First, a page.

By

Sandra Chaloux

| 06/05/2017

Menopause & Weight Gain – Insights from Christiane Northrup, MD

Menopause & Weight Gain – Insights from Christiane Northrup, MD

I’m hearing from many women who are struggling with weight gain in Menopause. I am too. This is my second blog post based on Dr. Christiane Northrup’s Menopause & Beyond presentation that addresses the midlife metabolic shift – often known as the muffin top.

Dr. Northrup says that this condition starts years before perimenopause but it reaches critical mass at midlife due to a rapid change in hormones, specifically an increase in stress hormones –cortisol, adrenaline. Stress hormones Increase due to lack of sleep, fatigue, worry, too little exercise, too many refined carbohydrates, and alcohol (wine). (Sorry.)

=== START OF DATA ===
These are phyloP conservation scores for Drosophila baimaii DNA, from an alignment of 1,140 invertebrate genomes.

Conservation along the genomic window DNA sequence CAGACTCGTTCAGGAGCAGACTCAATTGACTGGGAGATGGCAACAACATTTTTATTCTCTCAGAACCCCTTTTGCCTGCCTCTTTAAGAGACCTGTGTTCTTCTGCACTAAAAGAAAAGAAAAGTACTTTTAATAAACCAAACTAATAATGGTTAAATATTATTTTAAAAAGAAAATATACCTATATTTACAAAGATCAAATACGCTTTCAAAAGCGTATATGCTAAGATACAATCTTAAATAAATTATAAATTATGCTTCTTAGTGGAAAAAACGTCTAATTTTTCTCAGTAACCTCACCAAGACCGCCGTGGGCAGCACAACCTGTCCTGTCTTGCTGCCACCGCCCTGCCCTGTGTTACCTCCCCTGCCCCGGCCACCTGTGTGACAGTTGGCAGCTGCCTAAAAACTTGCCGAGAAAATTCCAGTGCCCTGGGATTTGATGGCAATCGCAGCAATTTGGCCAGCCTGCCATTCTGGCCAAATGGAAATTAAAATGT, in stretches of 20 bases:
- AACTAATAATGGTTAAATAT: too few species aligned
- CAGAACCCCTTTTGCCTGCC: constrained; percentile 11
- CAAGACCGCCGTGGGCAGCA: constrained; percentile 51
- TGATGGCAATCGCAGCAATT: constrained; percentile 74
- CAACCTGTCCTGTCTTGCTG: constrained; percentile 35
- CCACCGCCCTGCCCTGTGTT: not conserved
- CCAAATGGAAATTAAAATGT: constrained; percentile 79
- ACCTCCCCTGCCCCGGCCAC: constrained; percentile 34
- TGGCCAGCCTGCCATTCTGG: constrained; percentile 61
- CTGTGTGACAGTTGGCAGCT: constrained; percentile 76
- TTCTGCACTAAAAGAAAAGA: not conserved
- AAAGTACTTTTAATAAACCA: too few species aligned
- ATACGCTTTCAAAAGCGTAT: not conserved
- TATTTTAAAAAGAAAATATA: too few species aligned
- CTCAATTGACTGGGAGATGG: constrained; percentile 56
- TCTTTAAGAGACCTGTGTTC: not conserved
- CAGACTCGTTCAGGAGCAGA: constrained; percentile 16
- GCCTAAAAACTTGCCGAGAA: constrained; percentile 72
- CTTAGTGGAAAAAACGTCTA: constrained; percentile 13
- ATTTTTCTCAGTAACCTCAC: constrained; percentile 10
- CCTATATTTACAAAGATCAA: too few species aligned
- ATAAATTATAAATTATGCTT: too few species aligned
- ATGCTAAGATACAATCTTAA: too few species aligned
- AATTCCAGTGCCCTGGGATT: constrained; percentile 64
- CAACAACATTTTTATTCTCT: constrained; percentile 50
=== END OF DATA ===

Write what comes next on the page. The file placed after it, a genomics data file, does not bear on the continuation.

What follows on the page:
The following is a summary of her presentation as it relates to weight gain during midlife.

Almost all chronic diseases like heart disease are associated with Insulin abuse and glycemic stress (blood sugar). Glycemic refers to glucose in the blood. Glycemic –the stress inside the blood vessels that is caused by blood sugar that is too high. Blood sugar that is consistently too high, causes oxidative stress, or rusting inside the arteries. High blood sugar leads to high insulin levels. Insulin is the storage hormone that takes sugar out of the blood and stores it as fat. High insulin levels change the way hormones are metabolized.

Symptoms of insulin abuse and glycemic stress (too many refined carbs and stress):

  • Night-time eating –where you have an evening meal and graze all night while watching TV (high carbs)